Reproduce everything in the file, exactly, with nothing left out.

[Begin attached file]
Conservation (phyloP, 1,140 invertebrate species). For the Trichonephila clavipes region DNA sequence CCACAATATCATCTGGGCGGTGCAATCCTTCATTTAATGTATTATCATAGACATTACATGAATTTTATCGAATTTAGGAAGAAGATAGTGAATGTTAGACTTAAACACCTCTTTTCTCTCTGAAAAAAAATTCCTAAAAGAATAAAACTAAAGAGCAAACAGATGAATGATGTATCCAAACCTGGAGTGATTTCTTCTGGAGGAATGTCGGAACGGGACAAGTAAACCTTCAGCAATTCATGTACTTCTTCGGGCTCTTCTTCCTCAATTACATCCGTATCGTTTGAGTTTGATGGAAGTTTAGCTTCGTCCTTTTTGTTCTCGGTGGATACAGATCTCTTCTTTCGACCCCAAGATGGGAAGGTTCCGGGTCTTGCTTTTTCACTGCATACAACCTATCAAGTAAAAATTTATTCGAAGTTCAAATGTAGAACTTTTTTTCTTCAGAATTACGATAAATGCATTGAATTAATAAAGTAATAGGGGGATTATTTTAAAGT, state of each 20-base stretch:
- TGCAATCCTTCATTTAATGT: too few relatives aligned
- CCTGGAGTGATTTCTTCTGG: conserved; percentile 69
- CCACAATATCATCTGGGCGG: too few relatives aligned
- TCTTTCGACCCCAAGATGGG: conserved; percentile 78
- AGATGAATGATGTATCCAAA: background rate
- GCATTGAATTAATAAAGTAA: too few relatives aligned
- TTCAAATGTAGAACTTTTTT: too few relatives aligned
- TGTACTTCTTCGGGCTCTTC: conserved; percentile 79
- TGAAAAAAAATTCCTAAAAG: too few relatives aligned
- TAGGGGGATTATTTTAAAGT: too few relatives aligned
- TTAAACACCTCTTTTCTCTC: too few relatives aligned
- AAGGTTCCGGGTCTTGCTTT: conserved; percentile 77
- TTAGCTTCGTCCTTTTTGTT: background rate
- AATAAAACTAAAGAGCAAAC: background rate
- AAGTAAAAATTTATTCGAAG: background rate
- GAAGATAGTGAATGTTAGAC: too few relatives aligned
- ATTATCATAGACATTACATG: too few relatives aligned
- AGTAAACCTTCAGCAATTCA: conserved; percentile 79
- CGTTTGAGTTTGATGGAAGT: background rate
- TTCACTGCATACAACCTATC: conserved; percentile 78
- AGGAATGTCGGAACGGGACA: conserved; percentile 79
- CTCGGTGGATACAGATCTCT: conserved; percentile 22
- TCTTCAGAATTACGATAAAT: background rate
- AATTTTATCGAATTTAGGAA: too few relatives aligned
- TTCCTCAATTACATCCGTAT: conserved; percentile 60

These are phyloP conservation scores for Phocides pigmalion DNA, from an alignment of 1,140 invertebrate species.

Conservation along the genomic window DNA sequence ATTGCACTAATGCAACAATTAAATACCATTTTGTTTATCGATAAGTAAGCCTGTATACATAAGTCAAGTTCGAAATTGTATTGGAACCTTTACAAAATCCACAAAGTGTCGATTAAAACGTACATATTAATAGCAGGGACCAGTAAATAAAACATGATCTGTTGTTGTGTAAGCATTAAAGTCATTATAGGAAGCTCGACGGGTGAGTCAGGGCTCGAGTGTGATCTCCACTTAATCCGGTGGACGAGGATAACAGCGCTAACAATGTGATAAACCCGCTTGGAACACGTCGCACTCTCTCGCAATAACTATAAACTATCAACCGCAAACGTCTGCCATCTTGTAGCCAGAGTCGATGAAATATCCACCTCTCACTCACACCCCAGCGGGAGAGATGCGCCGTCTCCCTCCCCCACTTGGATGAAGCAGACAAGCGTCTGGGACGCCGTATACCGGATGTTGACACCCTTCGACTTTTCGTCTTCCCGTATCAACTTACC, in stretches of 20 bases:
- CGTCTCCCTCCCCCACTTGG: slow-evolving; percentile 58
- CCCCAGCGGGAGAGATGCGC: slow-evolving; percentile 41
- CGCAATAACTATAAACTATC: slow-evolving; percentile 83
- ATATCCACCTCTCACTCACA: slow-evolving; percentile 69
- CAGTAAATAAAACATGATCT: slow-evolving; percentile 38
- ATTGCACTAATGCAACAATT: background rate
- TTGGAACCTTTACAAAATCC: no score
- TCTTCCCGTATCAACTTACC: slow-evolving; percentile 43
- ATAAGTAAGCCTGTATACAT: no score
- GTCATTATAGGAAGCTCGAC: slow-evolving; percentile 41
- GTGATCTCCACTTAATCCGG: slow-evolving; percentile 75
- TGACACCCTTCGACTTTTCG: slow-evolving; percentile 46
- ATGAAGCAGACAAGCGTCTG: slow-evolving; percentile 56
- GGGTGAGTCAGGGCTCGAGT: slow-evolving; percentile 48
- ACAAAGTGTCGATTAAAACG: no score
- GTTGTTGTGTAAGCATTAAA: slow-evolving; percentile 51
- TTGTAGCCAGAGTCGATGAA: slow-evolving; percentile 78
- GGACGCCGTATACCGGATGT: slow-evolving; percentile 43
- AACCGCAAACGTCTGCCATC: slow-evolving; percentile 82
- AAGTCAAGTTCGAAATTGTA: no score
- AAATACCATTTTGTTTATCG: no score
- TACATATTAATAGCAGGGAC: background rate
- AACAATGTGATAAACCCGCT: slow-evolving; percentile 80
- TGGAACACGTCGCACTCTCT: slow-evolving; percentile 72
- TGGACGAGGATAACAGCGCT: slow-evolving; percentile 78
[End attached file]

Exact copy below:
Conservation (phyloP, 1,140 invertebrate species). For the Trichonephila clavipes region DNA sequence CCACAATATCATCTGGGCGGTGCAATCCTTCATTTAATGTATTATCATAGACATTACATGAATTTTATCGAATTTAGGAAGAAGATAGTGAATGTTAGACTTAAACACCTCTTTTCTCTCTGAAAAAAAATTCCTAAAAGAATAAAACTAAAGAGCAAACAGATGAATGATGTATCCAAACCTGGAGTGATTTCTTCTGGAGGAATGTCGGAACGGGACAAGTAAACCTTCAGCAATTCATGTACTTCTTCGGGCTCTTCTTCCTCAATTACATCCGTATCGTTTGAGTTTGATGGAAGTTTAGCTTCGTCCTTTTTGTTCTCGGTGGATACAGATCTCTTCTTTCGACCCCAAGATGGGAAGGTTCCGGGTCTTGCTTTTTCACTGCATACAACCTATCAAGTAAAAATTTATTCGAAGTTCAAATGTAGAACTTTTTTTCTTCAGAATTACGATAAATGCATTGAATTAATAAAGTAATAGGGGGATTATTTTAAAGT, state of each 20-base stretch:
- TGCAATCCTTCATTTAATGT: too few relatives aligned
- CCTGGAGTGATTTCTTCTGG: conserved; percentile 69
- CCACAATATCATCTGGGCGG: too few relatives aligned
- TCTTTCGACCCCAAGATGGG: conserved; percentile 78
- AGATGAATGATGTATCCAAA: background rate
- GCATTGAATTAATAAAGTAA: too few relatives aligned
- TTCAAATGTAGAACTTTTTT: too few relatives aligned
- TGTACTTCTTCGGGCTCTTC: conserved; percentile 79
- TGAAAAAAAATTCCTAAAAG: too few relatives aligned
- TAGGGGGATTATTTTAAAGT: too few relatives aligned
- TTAAACACCTCTTTTCTCTC: too few relatives aligned
- AAGGTTCCGGGTCTTGCTTT: conserved; percentile 77
- TTAGCTTCGTCCTTTTTGTT: background rate
- AATAAAACTAAAGAGCAAAC: background rate
- AAGTAAAAATTTATTCGAAG: background rate
- GAAGATAGTGAATGTTAGAC: too few relatives aligned
- ATTATCATAGACATTACATG: too few relatives aligned
- AGTAAACCTTCAGCAATTCA: conserved; percentile 79
- CGTTTGAGTTTGATGGAAGT: background rate
- TTCACTGCATACAACCTATC: conserved; percentile 78
- AGGAATGTCGGAACGGGACA: conserved; percentile 79
- CTCGGTGGATACAGATCTCT: conserved; percentile 22
- TCTTCAGAATTACGATAAAT: background rate
- AATTTTATCGAATTTAGGAA: too few relatives aligned
- TTCCTCAATTACATCCGTAT: conserved; percentile 60

These are phyloP conservation scores for Phocides pigmalion DNA, from an alignment of 1,140 invertebrate species.

Conservation along the genomic window DNA sequence ATTGCACTAATGCAACAATTAAATACCATTTTGTTTATCGATAAGTAAGCCTGTATACATAAGTCAAGTTCGAAATTGTATTGGAACCTTTACAAAATCCACAAAGTGTCGATTAAAACGTACATATTAATAGCAGGGACCAGTAAATAAAACATGATCTGTTGTTGTGTAAGCATTAAAGTCATTATAGGAAGCTCGACGGGTGAGTCAGGGCTCGAGTGTGATCTCCACTTAATCCGGTGGACGAGGATAACAGCGCTAACAATGTGATAAACCCGCTTGGAACACGTCGCACTCTCTCGCAATAACTATAAACTATCAACCGCAAACGTCTGCCATCTTGTAGCCAGAGTCGATGAAATATCCACCTCTCACTCACACCCCAGCGGGAGAGATGCGCCGTCTCCCTCCCCCACTTGGATGAAGCAGACAAGCGTCTGGGACGCCGTATACCGGATGTTGACACCCTTCGACTTTTCGTCTTCCCGTATCAACTTACC, in stretches of 20 bases:
- CGTCTCCCTCCCCCACTTGG: slow-evolving; percentile 58
- CCCCAGCGGGAGAGATGCGC: slow-evolving; percentile 41
- CGCAATAACTATAAACTATC: slow-evolving; percentile 83
- ATATCCACCTCTCACTCACA: slow-evolving; percentile 69
- CAGTAAATAAAACATGATCT: slow-evolving; percentile 38
- ATTGCACTAATGCAACAATT: background rate
- TTGGAACCTTTACAAAATCC: no score
- TCTTCCCGTATCAACTTACC: slow-evolving; percentile 43
- ATAAGTAAGCCTGTATACAT: no score
- GTCATTATAGGAAGCTCGAC: slow-evolving; percentile 41
- GTGATCTCCACTTAATCCGG: slow-evolving; percentile 75
- TGACACCCTTCGACTTTTCG: slow-evolving; percentile 46
- ATGAAGCAGACAAGCGTCTG: slow-evolving; percentile 56
- GGGTGAGTCAGGGCTCGAGT: slow-evolving; percentile 48
- ACAAAGTGTCGATTAAAACG: no score
- GTTGTTGTGTAAGCATTAAA: slow-evolving; percentile 51
- TTGTAGCCAGAGTCGATGAA: slow-evolving; percentile 78
- GGACGCCGTATACCGGATGT: slow-evolving; percentile 43
- AACCGCAAACGTCTGCCATC: slow-evolving; percentile 82
- AAGTCAAGTTCGAAATTGTA: no score
- AAATACCATTTTGTTTATCG: no score
- TACATATTAATAGCAGGGAC: background rate
- AACAATGTGATAAACCCGCT: slow-evolving; percentile 80
- TGGAACACGTCGCACTCTCT: slow-evolving; percentile 72
- TGGACGAGGATAACAGCGCT: slow-evolving; percentile 78